[MoMoBangalore] Gaming Brief: New Report: Chasing After the Elite Consumer

Bhattacharya, Arya
Wed May 2 11:29:58 IST 2007

Chasing After the Elite Consumer

April 30, 2007

The video game hardware market can be a tricky beast.  Video games are
true mass market technology and it can be hard to comprehend just how
pervasive console system hardware has become in society.  However, the
big three hardware manufacturers are not resting on the historical
industry model.  Microsoft, Nintendo and Sony are all radically trying
to expand their markets in different directions.  It is still way too
early in the lifecycle of the new console systems to make definitive
conclusions.  Nevertheless, it is worth looking at some of the problems
that could arise from the path each of the players has taken.

Some of the actions of the video game hardware manufacturers might be
chalked up to a case of Apple envy.  Of course, Apple Computer has
definitely created a buzz with its line of iPod music players that come
in a wide range of styles and features.  However, when you compare iPod
sales with game console sales the numbers are compelling.  This month,
Apple announced iPod sales had passed the 100 million unit mark since
its launch in 2001.  This number is impressive, but in a similar time
period Sony shipped over 100 million PlayStation 2 systems and Nintendo
shipped over 100 million portable game systems.  Furthermore, the iPod
has been launched in over 10 models with a price range from under $100
to as much as $500.  The basic iPod is already on its fifth generation
and there are several versions of iPod nanos, minis and shuffles.
Storage on an iPod can range from less than 1 GB to as much as 80 GB.

Compare the iPod to the Sony PlayStation 2.  The PS2 has come in two,
arguably three, basic form factors with almost no range in price or core
functionality.  With the PS2, Sony kept things simple and cheap.
Consumers are still snapping up the system over seven years after it
first launched in Japan in March 2000.   Meanwhile, it is hard to
imagine anyone that is still using a first generation iPod.  Considering
that before the PS2, the first PlayStation also sold over 100 million
units, Sony seems to have a pretty good business model going.

Sony would probably like to argue they invented the business model for
the video game console market.  Actually Sony just followed and
perfected the model used by Atari and Nintendo.  Meanwhile, both Atari
and Nintendo changed their successful business model and found
themselves marginalized in the console business.

The Atari 2600, released in 1977, was the first true mass market console
game system.  The convoluted story of Atari and its multiple business
missteps has been told in many places.  To make a long story short, the
Atari 2600 was basically a cheap (about $200) toy with hundreds of
really bad games.  Atari tried unsuccessfully to merge successor video
game systems with personal computers and quickly became a historical
footnote.  It took Nintendo to come along and pick-up where the Atari
2600 left off.

With the NES and, to a lesser extent the SNES, Nintendo dominated the
game hardware market.  However, Nintendo noticed that of the hundreds of
games released for its system, the high quality ones from Nintendo and a
handful of third party manufacturers like Square, Enix, Capcom and
Konami, outsold other titles by an order of magnitude.  Thus, for the
Nintendo 64 launch in 1996, Nintendo changed its model to only focus on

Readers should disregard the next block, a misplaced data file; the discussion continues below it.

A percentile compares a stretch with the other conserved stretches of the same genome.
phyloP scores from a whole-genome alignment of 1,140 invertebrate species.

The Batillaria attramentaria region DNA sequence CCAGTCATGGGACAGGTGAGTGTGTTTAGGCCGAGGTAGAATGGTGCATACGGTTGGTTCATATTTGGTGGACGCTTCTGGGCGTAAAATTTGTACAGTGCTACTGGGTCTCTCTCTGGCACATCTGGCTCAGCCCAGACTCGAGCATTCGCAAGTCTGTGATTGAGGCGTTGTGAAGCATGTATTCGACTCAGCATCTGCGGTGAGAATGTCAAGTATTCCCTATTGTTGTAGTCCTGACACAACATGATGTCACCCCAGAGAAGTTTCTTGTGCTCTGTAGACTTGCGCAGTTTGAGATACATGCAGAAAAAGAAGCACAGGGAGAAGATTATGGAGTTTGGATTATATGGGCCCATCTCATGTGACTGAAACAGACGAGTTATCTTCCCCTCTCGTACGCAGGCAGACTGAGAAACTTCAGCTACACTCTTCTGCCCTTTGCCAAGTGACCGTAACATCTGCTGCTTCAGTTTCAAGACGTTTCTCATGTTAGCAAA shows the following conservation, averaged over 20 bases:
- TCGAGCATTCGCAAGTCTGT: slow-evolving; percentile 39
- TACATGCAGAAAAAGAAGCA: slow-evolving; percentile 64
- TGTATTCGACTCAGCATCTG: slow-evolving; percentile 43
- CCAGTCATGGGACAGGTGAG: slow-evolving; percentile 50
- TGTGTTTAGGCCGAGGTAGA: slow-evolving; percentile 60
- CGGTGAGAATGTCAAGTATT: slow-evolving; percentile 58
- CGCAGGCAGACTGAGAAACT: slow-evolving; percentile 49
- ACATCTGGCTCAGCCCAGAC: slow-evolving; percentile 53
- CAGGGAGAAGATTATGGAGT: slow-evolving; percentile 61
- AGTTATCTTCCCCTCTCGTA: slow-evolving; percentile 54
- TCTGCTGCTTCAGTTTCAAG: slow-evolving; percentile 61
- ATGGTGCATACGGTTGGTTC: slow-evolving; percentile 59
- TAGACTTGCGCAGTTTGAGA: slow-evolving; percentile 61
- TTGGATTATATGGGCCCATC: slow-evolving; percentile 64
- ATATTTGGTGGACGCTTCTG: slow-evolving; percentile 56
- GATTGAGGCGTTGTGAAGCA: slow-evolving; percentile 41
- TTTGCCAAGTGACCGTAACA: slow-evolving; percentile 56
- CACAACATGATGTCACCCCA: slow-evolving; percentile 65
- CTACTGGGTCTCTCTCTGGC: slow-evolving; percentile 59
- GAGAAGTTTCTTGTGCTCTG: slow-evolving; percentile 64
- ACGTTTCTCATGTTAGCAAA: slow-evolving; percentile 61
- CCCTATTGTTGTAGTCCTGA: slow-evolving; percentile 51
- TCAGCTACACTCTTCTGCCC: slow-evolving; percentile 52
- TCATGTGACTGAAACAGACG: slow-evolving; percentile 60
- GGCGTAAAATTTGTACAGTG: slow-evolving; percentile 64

core high quality expensive games from a handful of developers they
called the "Dream Team."  Top Nintendo 64 titles did soar to the top of
the best seller list and significantly outsold the top PlayStation
titles.  But beyond the top titles there wasn't much to the Nintendo 64.
In terms of hardware units the PlayStation outsold the N64 by three to
one.  With the GameCube, Nintendo found themselves further marginalized
and the PlayStation 2 outsold the GameCube by over five to one.

The success of the PlayStation systems shows that video game hardware
does best when it creates a core ecosystem for a wide variety of
products from many different developers.  It is extremely rare for an
individual video game title to sell over 10 million units.  To reach 100
million consumers it is essential to have a huge range of products for
multiple consumer tastes.  Mario, Pokemon and Zelda are arguably the
three leading video game franchises of all-time and they are all owned
by Nintendo.  However, it seems those franchises are only enough to move
about 20 million hardware units.  

With the launch of the Wii, Nintendo is definitely expanding the appeal
beyond its core franchises.  However, the biggest ace for Nintendo may
be lack of competition in the mass market price range.  The launch of
the Xbox 360 Elite means Microsoft is now chasing Sony after the
high-end market. The strategy of both Sony and Microsoft seems very
similar to the one Atari and Nintendo unsuccessfully tried.

The Xbox 360 Elite is a $479 system that adds a larger hard drive and an
HDMI port and cable.  It now sits on the shelf with the core $300 SKU
and the $400 SKU (which is the one people are actually buying).  The
goal of the Elite is to target consumers that want to download and play
high definition video.  However, there should be concern that what the
Elite may end up accomplishing is confusing and alienating those
consumers just looking for a solid game system.  

The video game business model depends on building a huge user base in a
relatively short time period.  Therefore, from a macro perspective the
core question with a product like the Xbox 360 Elite is not what it adds
for the high-end consumer, but what does it mean for those cheap skates
that are only willing to spend $400.  This brings us to the first
problem we have with the system: the name.

For years, DFC Intelligence has discussed the challenges of going with
multiple hardware configurations in the video game hardware market.  One
of the biggest issues is consumer confusion.  We have argued that for a
successful multi-SKU approach to work there needs to be a pretty wide